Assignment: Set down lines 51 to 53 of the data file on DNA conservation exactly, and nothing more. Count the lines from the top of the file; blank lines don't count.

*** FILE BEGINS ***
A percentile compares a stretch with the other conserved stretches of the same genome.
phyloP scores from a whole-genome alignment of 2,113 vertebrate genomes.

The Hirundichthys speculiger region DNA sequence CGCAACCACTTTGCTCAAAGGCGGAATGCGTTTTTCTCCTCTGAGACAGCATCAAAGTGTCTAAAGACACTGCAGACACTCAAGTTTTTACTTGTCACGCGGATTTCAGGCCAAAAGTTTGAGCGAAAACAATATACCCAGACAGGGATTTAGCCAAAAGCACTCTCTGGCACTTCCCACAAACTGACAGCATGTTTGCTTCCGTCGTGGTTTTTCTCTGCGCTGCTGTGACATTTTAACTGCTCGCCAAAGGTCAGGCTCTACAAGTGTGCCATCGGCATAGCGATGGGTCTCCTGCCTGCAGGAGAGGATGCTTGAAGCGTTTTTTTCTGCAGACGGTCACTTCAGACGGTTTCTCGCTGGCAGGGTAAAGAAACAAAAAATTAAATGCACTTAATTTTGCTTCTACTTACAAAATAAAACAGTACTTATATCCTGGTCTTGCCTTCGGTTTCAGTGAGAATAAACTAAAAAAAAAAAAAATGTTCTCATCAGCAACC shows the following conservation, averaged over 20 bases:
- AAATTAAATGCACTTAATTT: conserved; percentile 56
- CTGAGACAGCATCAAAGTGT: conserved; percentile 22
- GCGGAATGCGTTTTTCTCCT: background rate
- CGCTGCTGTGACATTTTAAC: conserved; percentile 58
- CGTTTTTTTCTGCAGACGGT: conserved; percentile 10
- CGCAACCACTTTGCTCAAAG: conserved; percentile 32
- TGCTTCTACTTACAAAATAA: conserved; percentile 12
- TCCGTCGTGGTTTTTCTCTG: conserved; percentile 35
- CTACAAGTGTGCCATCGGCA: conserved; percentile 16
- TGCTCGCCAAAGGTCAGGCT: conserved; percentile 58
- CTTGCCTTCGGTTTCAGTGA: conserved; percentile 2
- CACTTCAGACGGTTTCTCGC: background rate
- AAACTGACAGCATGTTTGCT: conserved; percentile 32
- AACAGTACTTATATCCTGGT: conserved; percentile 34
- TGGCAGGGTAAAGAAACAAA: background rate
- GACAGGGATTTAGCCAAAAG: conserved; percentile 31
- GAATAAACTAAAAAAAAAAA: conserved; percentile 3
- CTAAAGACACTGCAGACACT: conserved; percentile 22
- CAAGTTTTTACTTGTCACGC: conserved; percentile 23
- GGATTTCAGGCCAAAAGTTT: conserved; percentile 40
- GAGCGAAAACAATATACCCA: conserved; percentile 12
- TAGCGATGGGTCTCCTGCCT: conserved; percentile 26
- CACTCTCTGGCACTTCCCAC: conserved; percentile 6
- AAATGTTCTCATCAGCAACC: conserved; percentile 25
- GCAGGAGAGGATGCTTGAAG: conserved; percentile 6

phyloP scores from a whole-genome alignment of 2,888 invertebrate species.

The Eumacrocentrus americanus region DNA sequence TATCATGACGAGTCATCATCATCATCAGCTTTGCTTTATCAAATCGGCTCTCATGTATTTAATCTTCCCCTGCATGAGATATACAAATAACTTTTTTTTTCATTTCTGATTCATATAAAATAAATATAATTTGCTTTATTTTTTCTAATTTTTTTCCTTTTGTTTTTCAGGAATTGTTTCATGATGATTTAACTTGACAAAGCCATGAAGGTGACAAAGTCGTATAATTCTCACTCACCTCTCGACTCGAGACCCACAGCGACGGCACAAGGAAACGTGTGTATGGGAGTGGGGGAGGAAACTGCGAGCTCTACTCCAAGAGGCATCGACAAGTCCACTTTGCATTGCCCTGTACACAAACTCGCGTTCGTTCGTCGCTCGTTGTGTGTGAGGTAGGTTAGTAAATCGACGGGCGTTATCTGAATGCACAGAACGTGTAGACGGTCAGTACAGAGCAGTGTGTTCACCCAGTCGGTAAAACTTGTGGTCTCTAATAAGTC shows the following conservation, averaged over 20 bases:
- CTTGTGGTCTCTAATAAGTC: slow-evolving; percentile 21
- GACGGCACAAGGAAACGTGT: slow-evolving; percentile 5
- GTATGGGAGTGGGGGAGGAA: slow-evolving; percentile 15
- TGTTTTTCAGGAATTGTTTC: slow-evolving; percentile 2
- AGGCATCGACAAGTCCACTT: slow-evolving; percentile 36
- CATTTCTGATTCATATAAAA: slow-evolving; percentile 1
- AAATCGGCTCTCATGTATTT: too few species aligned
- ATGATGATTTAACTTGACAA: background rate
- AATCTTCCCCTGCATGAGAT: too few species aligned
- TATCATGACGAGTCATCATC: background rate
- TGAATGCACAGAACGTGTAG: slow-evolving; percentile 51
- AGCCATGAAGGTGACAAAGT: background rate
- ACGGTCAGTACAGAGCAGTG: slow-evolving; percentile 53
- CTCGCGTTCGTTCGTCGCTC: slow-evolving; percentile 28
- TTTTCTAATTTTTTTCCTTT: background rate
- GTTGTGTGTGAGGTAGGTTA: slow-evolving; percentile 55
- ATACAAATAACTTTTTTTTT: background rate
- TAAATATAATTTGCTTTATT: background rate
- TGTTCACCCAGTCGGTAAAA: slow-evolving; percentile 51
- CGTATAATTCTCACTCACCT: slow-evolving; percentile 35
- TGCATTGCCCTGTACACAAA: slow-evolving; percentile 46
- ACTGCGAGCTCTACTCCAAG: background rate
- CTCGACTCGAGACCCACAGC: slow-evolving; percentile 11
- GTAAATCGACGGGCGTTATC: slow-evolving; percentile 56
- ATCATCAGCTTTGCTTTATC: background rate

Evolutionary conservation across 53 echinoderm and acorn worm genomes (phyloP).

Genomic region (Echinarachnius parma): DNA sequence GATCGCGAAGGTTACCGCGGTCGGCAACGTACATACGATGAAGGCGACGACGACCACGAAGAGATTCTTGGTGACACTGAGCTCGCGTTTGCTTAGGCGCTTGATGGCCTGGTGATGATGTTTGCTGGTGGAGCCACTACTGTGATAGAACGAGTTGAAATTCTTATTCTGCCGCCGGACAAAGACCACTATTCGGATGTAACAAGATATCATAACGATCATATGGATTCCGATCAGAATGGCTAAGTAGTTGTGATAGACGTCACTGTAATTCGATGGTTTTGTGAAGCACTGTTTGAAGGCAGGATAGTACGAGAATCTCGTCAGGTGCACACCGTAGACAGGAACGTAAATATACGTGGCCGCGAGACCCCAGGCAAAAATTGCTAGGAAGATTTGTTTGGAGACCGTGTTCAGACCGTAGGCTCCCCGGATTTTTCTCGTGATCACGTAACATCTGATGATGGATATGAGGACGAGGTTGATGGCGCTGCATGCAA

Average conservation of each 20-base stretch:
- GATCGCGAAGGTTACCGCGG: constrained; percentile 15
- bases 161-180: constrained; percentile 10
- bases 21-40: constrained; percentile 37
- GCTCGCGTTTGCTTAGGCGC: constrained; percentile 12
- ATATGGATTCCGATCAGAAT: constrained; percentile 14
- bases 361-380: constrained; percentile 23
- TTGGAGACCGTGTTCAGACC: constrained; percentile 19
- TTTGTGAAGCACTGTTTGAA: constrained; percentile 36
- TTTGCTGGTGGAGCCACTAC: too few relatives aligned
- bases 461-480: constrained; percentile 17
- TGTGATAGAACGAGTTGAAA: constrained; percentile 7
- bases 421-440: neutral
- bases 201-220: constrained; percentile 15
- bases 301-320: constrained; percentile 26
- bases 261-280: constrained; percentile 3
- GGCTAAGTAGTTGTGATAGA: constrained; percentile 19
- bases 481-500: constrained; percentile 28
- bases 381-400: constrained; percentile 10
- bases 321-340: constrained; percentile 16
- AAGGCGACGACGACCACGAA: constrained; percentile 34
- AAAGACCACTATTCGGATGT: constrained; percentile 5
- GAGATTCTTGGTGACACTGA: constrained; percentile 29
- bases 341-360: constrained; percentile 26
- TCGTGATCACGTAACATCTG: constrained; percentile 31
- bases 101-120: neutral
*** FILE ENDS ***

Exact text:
- TGCATTGCCCTGTACACAAA: slow-evolving; percentile 46
- ACTGCGAGCTCTACTCCAAG: background rate
- CTCGACTCGAGACCCACAGC: slow-evolving; percentile 11